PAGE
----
People in Ellesmere Port and Neston face a housing crisis according to MP Justin Madders.

He has slammed what he describes as the ‘misjudged’ Conservative Housing Bill.

Speaking on Monday evening in a Commons debate Mr Madders accused the Conservative government of showing contempt for council homes, local democracy and the social rented sector.

Labour believes the Bill, which the MP says has been criticised by a range of groups including the housing charity Shelter, contains a number of contentious measures including a proposal to force councils to sell off more homes with no commitment to provide a replacement and the income going to the government.

Condemning this approach Labour MP Mr Madders told the House: “How can it be right that the Government are saying to councils, ‘We’re just going to take money off you and spend it as we wish’? That is an abuse of power and it shows a high level of contempt and disdain for councils.”

The Bill also proposes to ‘speed up the planning system,’ a measure criticised by Mr Madders who raised the controversial Ledsham Road development where up to 2,000 homes could be built on greenfield land despite local opposition.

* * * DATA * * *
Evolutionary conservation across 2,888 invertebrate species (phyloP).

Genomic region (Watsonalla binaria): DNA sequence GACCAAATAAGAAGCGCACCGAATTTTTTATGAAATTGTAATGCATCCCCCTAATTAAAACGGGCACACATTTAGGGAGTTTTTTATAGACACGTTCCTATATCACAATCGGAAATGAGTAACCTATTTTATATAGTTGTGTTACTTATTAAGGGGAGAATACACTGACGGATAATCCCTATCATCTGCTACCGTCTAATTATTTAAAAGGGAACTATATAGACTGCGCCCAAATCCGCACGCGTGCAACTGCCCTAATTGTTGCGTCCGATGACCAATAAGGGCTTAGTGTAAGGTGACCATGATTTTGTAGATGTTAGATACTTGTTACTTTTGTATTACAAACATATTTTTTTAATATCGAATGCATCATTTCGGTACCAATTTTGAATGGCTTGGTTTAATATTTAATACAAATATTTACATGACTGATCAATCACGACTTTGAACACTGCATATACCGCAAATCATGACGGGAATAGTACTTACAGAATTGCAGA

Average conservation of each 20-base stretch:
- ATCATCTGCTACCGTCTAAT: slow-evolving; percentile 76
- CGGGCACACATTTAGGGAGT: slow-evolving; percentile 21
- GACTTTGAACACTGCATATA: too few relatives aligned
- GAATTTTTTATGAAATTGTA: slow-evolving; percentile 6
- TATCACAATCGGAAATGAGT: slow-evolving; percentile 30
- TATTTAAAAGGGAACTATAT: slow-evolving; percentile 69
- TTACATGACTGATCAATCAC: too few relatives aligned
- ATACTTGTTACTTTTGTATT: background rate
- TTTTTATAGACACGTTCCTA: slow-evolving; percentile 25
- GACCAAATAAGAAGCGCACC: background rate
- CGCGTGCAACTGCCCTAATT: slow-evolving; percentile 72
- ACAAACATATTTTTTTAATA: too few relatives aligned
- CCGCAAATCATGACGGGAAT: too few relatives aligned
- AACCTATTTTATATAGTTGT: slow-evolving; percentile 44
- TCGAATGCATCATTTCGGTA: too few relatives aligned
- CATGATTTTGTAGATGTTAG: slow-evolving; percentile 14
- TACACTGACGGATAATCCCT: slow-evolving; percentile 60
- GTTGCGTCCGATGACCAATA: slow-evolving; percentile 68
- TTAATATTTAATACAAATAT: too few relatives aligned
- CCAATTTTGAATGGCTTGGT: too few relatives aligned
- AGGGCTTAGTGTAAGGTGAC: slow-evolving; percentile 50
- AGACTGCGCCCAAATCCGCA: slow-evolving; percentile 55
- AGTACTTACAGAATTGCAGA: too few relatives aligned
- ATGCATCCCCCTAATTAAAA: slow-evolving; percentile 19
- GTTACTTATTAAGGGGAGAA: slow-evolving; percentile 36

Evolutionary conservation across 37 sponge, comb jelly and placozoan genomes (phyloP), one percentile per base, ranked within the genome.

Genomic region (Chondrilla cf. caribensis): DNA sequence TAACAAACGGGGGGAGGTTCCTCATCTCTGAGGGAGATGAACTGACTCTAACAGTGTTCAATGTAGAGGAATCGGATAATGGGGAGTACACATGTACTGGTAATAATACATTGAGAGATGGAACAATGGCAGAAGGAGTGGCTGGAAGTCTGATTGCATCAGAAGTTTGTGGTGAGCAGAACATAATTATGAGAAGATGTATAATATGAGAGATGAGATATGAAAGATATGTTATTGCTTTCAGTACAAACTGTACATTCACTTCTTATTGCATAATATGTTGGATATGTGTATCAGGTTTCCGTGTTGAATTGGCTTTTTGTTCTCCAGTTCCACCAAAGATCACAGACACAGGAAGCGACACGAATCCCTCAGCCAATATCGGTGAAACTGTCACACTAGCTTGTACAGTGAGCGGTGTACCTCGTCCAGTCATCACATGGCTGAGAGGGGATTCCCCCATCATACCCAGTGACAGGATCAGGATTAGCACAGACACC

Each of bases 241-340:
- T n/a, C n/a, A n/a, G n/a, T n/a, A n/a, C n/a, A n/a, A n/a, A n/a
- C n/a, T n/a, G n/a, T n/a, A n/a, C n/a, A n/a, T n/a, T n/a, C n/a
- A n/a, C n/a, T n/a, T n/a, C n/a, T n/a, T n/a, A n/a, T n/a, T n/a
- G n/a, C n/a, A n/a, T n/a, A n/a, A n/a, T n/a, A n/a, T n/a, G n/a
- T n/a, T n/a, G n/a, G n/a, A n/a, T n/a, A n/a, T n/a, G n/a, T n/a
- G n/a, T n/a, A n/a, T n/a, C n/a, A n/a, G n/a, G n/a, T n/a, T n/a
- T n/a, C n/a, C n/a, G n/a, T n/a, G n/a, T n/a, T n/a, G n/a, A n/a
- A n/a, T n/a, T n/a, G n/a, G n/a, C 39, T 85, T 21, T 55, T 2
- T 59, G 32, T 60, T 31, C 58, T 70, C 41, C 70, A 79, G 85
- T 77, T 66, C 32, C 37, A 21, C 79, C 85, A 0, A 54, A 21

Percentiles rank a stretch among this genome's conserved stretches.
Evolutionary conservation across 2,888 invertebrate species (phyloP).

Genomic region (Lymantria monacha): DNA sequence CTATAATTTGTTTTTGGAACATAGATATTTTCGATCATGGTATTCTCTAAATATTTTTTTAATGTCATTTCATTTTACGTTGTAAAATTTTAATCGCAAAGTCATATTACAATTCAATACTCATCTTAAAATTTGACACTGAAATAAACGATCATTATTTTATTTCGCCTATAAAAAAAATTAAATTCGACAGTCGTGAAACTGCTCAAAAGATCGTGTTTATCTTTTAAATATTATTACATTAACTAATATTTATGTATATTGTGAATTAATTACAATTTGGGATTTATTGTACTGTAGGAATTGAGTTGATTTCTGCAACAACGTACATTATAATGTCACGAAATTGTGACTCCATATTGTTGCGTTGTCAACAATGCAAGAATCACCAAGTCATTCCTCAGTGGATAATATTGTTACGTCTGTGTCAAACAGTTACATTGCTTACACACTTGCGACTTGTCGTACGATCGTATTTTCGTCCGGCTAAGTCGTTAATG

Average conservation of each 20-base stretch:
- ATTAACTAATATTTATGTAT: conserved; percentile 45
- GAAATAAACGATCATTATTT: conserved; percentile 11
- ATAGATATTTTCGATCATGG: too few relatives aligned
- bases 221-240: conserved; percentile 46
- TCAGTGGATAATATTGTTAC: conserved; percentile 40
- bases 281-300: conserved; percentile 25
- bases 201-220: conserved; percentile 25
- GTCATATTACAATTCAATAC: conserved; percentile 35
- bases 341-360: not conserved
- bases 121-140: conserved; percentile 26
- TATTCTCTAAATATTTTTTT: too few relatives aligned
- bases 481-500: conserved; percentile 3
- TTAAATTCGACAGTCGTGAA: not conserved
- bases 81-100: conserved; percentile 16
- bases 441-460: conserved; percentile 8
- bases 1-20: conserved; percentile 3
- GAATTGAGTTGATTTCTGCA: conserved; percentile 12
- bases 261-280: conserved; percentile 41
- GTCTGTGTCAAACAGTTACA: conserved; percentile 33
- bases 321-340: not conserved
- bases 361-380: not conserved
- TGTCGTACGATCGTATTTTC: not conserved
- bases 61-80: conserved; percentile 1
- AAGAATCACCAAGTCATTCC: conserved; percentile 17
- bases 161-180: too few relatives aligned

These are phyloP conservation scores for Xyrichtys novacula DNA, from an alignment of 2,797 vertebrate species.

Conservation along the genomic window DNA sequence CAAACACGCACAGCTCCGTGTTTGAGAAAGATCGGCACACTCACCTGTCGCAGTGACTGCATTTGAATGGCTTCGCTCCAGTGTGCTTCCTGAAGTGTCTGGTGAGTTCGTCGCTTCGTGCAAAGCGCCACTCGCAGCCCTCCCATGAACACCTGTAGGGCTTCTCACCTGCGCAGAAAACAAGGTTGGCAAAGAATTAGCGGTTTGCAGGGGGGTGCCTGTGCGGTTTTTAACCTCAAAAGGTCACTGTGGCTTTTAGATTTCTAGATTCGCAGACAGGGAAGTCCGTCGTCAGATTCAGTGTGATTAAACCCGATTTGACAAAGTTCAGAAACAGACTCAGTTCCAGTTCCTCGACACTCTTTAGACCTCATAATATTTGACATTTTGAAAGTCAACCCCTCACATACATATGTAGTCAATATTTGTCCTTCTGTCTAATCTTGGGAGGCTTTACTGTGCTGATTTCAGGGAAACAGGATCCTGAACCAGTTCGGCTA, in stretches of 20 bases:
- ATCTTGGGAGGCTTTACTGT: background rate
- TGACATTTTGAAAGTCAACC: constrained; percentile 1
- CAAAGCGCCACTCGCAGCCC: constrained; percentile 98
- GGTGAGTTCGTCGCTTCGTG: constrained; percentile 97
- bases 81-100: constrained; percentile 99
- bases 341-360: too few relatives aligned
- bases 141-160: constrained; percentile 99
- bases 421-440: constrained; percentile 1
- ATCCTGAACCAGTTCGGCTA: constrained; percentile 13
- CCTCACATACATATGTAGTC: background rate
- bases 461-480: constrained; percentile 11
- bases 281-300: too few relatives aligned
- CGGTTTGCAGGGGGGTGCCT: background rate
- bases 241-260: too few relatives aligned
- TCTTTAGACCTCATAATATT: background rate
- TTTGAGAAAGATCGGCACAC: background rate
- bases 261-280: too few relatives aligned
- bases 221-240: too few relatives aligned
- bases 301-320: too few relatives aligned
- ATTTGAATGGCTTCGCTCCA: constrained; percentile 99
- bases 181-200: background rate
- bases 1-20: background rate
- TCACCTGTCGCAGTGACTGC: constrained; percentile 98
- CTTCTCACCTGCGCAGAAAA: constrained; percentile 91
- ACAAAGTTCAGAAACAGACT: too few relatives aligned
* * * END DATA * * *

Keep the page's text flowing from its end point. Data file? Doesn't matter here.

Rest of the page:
He continued: “The planning changes brought about in the last five years have given us the worst of both worlds in Ellesmere Port and Neston.

“On the outskirts of Little Sutton in Ellesmere Port developers have run roughshod over the wishes of residents to obtain planning permission for a large number of homes to be built on prime agricultural land. At the same time many brownfield sites closer to the town centre which have the capacity to deliver this number of homes and also bring much-needed investment into our town centre still lie empty.”

Speaking after the Bill passed its Second Reading despite Labour opposition, he commented: “There is a housing crisis facing people in Ellesmere Port and Neston with a large social housing waiting list, unaffordable private rents and home ownership remaining an impossible dream for many.

“What they are proposing makes it even harder to resist planning applications like Ledsham while doing nothing to encourage the development of affordable homes where people want to see them.”

What do you think can be done to ease the housing shortage? Have you tried to get onto the housing ladder? Let us know in the comments below